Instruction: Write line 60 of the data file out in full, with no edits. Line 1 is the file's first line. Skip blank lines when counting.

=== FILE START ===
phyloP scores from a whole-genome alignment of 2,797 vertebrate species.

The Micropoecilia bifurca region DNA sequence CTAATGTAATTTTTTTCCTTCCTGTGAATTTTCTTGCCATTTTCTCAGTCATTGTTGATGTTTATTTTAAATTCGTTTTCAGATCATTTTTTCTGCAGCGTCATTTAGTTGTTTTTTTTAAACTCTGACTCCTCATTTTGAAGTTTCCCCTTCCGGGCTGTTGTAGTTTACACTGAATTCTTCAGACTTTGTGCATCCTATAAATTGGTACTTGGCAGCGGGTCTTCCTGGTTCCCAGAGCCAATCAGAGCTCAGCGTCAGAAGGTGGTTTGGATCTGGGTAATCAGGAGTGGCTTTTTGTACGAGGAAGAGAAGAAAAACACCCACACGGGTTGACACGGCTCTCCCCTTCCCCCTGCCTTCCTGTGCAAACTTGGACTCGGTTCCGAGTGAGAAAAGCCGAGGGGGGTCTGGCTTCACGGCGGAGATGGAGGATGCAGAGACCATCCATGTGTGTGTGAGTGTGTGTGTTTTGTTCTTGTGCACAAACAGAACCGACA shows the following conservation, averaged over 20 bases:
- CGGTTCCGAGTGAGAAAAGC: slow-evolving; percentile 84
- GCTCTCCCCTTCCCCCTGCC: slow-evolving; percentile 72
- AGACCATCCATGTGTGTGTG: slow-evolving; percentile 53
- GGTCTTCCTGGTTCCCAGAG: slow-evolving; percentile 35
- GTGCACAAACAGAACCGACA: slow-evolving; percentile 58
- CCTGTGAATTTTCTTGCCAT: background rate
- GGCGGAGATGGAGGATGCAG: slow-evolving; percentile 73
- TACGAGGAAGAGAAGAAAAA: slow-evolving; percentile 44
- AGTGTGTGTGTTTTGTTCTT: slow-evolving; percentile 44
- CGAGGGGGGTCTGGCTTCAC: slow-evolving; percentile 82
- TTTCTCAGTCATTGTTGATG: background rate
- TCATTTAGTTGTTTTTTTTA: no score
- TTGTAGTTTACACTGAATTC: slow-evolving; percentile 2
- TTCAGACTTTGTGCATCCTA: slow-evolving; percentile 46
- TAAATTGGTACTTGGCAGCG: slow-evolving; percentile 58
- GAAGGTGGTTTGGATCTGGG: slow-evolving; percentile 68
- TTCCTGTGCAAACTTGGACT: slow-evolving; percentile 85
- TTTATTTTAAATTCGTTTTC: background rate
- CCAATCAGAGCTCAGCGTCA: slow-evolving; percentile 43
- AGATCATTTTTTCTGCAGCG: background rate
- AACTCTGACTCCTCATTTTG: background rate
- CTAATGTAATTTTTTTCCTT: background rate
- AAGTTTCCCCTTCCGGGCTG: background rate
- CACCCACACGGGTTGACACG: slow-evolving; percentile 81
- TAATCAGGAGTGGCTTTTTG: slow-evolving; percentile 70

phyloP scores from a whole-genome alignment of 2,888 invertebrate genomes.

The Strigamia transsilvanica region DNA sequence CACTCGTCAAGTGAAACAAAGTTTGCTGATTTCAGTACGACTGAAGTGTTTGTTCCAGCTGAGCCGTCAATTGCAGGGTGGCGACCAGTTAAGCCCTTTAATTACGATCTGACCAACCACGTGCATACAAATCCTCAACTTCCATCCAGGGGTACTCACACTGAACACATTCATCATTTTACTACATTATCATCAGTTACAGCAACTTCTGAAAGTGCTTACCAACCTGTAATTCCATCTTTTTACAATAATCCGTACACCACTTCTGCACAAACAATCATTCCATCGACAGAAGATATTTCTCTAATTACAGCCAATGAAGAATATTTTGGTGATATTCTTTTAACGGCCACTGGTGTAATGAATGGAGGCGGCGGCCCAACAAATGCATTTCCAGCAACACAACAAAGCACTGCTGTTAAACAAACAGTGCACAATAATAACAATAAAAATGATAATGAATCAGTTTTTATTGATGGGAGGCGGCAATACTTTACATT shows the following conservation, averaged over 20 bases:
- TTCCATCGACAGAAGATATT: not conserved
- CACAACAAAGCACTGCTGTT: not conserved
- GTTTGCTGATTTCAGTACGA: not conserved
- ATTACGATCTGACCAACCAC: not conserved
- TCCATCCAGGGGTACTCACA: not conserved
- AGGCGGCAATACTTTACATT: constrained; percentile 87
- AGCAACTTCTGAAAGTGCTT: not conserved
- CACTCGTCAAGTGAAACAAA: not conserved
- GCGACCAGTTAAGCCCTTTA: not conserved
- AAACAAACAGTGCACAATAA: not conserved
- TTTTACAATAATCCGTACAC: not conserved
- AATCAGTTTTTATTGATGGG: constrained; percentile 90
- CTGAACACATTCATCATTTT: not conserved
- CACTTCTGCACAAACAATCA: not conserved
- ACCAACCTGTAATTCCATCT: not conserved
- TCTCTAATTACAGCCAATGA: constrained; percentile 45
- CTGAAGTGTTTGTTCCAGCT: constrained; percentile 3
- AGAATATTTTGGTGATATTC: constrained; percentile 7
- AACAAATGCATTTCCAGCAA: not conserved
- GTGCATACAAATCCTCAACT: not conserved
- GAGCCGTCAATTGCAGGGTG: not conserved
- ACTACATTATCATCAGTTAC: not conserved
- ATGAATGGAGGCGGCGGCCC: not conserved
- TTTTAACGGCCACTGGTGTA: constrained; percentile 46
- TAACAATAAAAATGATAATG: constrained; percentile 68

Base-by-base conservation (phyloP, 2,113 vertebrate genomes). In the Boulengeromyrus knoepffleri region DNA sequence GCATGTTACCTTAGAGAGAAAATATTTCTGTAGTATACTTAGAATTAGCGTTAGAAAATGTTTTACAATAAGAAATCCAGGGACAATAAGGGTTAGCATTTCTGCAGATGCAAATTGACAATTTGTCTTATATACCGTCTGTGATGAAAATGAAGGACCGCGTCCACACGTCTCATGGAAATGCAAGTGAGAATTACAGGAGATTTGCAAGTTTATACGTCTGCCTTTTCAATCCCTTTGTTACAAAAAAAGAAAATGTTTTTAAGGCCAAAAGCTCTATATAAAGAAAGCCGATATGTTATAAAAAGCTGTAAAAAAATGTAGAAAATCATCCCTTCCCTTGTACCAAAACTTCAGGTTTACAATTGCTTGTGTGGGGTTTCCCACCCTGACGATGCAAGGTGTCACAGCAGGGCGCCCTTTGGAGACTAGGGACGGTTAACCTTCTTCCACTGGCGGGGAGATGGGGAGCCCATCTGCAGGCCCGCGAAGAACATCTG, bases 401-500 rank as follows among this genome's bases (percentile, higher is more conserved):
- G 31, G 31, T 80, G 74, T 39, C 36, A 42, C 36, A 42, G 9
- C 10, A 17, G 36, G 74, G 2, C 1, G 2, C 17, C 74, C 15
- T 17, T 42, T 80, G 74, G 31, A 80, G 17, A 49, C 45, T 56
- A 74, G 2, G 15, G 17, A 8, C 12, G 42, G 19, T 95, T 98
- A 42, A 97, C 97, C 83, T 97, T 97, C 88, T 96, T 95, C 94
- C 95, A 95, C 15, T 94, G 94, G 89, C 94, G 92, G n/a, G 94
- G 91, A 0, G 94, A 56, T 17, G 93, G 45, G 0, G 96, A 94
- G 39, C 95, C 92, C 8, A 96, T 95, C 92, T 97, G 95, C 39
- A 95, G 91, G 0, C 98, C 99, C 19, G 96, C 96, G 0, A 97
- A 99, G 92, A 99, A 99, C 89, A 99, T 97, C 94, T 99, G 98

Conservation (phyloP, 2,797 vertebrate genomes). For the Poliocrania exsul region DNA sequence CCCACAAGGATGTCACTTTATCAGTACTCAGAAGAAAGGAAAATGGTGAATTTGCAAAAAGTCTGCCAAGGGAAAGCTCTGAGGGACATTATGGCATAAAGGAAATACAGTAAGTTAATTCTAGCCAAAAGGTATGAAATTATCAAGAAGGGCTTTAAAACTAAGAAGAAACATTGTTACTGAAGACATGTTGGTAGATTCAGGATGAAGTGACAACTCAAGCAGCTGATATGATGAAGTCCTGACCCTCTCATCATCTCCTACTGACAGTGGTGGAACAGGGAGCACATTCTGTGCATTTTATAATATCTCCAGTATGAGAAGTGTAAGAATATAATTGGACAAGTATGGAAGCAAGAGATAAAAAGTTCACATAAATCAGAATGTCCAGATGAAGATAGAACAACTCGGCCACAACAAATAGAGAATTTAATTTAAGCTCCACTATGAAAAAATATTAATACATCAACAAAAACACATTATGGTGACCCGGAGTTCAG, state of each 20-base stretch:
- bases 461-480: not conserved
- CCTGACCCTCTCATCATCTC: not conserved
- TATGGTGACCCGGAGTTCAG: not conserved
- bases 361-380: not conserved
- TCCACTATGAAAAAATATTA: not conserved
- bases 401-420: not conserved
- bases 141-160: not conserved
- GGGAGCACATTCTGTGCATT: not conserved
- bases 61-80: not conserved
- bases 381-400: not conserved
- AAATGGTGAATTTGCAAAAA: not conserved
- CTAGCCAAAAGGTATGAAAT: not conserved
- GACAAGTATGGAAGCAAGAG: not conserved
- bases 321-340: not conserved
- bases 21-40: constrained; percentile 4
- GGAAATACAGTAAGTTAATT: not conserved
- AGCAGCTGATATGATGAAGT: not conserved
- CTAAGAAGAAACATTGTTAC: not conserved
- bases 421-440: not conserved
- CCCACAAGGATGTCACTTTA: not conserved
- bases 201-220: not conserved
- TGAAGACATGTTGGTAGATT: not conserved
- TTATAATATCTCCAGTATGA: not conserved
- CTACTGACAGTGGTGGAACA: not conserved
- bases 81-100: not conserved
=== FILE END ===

- A 42, A 97, C 97, C 83, T 97, T 97, C 88, T 96, T 95, C 94